Aquaculture drugs for food fish must meet human food safety standards for approval. When a fish producer or hatchery manager uses an approved drug for food fish as directed on the label, the treated fish are safe to eat.
CVM classifies horses, dogs, cats, cattle, pigs, turkeys, and chickens as major species. Fish and other aquatic animals are examples of minor species. Sponsors may legally sell unapproved drugs for minor species under two other drug categories: conditionally-approved drugs and indexed drugs.
Under the Minor Use and Minor Species (MUMS) Animal Health Act of 2004, CVM may grant a conditional approval for a minor species drug. For a conditional approval, CVM evaluates the drug data for each technical section. If CVM accepts the safety data and decides the drug will likely work, then the drug is conditionally-approved. Sponsors can then legally market their drug for up to five years to gain back some of their research costs, while at the same time conducting formal studies showing the drug’s effectiveness.
Under the MUMS Act, indexing is a legal way for drug manufacturers to sell certain unapproved drugs for minor species. Indexing is available for only some of the fish drugs: those for non-food fish, and those for early, non-food life stages of food fish. The review process for indexed drugs is somewhat different than for an approval; an outside panel of experts looks at the drug’s safety and effectiveness information.
For more in-depth information about the MUMS Act, indexing, or conditional drug approvals, visit the MUMS and the Animal Health Literacy Campaign Web pages. The “Drug Indexing” section of the MUMS Web page has a link to the list of indexed drugs, The Index of Legally Marketed Unapproved New Animal Drugs for Minor Species. For a list of approved aquaculture drugs, visit CVM’s approved aquaculture drugs Web page.
Each drug is approved for certain species, for certain diseases or benefits, and for certain dosages. Since only a few drugs are approved for use in fish, veterinarians sometimes need to use drugs approved for other animals or people. The Animal Medicinal Drug Use Clarification Act (AMDUCA) of 1994 allows veterinarians to prescribe approved new animal or human drugs for uses other than those on the approved label. This is called “extra-label use.” The FDA defines extra-label use as the:
Actual use or intended use of a drug in an animal in a manner that is not in accordance with the approved labeling. This includes, but is not limited to, use in species not listed in the labeling, use for indications (disease and other conditions) not listed in the labeling, use at dosage levels, frequencies, or routes of administration other than those stated in the labeling, and deviation from labeled withdrawal time based on these different uses.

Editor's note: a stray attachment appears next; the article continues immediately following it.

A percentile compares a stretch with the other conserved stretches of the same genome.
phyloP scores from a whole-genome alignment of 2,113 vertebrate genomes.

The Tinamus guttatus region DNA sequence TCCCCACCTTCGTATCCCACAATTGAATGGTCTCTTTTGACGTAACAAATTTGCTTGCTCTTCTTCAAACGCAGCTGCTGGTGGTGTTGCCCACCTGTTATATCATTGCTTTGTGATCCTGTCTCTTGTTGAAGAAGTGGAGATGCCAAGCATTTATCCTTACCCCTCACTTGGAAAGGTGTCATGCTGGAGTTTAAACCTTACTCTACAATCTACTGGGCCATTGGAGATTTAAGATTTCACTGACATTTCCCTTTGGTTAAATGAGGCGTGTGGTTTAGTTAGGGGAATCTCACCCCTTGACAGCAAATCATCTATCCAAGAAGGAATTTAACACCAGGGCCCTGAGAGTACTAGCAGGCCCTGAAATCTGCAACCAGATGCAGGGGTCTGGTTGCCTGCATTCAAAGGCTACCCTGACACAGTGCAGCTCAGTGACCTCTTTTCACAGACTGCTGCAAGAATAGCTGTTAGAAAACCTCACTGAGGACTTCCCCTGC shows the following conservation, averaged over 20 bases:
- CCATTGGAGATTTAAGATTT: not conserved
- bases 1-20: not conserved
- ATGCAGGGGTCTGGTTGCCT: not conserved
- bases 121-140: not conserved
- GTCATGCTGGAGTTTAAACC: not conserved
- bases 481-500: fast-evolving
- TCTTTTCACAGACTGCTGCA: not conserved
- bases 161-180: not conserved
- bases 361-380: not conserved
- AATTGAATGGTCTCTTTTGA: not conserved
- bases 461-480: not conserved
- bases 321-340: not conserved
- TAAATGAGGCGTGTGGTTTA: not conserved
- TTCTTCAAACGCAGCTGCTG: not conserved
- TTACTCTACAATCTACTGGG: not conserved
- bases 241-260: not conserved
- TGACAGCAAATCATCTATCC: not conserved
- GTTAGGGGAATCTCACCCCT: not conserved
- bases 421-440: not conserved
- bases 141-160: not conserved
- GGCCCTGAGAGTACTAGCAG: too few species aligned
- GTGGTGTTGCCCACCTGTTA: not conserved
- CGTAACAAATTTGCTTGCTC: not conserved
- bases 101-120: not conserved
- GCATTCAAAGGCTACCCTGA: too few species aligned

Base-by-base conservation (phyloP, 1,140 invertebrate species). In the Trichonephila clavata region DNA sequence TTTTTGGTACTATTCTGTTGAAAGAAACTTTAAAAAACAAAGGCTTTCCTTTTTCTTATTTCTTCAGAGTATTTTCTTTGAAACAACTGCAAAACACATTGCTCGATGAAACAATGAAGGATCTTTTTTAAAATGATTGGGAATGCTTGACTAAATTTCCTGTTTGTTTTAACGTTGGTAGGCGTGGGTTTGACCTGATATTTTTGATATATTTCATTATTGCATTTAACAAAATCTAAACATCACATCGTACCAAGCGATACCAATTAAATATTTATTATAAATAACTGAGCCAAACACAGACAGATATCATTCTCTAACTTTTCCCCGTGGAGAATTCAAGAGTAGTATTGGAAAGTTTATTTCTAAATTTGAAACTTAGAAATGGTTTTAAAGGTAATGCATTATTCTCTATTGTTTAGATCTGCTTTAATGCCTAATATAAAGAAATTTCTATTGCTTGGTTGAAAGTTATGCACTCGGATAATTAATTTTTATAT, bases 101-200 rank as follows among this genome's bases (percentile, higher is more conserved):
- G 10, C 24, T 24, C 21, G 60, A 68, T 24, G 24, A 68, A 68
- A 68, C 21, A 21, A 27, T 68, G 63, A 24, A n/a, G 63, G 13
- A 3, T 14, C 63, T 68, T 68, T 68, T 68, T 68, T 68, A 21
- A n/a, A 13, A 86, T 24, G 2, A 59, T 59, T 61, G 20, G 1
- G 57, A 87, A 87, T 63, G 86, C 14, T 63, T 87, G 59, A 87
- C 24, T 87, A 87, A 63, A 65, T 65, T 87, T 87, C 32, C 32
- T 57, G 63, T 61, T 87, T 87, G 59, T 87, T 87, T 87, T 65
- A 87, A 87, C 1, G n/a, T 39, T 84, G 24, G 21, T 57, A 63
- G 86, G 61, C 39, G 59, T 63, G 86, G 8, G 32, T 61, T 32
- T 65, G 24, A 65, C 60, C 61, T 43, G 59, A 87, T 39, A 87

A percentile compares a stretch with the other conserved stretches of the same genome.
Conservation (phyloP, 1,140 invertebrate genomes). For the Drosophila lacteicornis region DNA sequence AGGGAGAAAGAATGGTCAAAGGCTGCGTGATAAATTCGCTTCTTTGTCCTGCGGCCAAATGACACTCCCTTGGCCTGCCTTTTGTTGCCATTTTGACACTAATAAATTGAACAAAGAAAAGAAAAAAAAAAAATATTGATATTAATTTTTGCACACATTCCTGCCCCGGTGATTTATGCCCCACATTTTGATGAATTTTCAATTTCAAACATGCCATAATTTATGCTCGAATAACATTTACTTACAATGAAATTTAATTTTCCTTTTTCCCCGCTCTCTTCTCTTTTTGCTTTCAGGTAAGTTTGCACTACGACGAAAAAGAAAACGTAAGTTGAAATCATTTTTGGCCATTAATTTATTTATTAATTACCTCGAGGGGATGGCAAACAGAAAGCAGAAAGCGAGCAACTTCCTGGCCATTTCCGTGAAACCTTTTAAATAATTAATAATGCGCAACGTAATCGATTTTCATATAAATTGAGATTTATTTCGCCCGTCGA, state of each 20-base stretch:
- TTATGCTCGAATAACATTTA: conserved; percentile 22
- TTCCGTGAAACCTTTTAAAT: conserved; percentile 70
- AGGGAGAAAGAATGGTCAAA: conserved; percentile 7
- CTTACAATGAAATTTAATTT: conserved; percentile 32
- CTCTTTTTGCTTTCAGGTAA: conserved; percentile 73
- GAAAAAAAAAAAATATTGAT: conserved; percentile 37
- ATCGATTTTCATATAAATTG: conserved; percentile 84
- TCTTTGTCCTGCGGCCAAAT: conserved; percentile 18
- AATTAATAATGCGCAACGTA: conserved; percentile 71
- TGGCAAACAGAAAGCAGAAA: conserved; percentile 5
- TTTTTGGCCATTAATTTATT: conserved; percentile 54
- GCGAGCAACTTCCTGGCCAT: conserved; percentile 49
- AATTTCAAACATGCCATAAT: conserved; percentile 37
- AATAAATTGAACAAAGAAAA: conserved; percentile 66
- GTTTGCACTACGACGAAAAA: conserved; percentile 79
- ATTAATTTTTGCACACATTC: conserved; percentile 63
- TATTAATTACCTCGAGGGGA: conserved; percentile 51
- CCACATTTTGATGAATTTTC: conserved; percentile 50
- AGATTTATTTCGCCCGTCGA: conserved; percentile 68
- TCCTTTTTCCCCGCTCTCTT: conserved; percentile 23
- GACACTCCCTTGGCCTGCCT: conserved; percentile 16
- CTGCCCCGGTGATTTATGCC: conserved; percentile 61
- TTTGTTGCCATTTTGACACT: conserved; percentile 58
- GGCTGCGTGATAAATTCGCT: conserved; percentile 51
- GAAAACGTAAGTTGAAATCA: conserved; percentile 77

Veterinarians must follow the regulations when treating fish with a drug in an extra-label manner. For further information on extra-label drug use in animals, please visit CVM’s Resources for You, FDA and the Veterinarian. Refer to the “What drugs can be used in aquaculture” section above for a link to the list of approved aquaculture drugs.
There are two ways to tell a drug’s approval status. First, look at the drug’s label. An approved drug has a six-digit New Animal Drug Application (NADA) number on its label. A conditionally-approved drug’s label states “Conditionally approved by the FDA pending a full demonstration of effectiveness under application number ###-###,” whereas an indexed drug’s label states “Indexed by FDA.” The second way to tell a drug’s approval status is to look it up on CVM’s “Animal Drugs @ FDA,” “Drug Indexing”, or “Aquaculture” sites. The sites contain lists of all FDA-approved or indexed drugs for fish.
If your pet fish becomes sick, you should first check the water quality. Often, poor water quality is the cause of the problem.
Most pet store drugs have not been evaluated or approved by CVM and are not legally marketed. (See the section above entitled “How can I tell if a drug is approved?”) Therefore, you don’t know whether those products contain the correct amount of drug or whether they are safe and effective.
Many people also don’t realize that some veterinarians see fish as patients, and can help you diagnose your fish’s problem and recommend a treatment plan. Remember, certain drugs require a veterinarian’s involvement.
Besides approving safe and effective new animal drugs, CVM also monitors approved drugs on the market to make sure they still work and are safe. CVM encourages you to report instances, known as adverse drug experiences (ADEs), when fish have bad reactions to a drug, or when the drug does not work. For instructions on how to report an ADE, please see the brochure entitled “ADE Reporting for Fish Drugs: Information for Fisheries on How to Report Adverse Drug Events” on the CVM’s Animal Health Literacy Campaign website.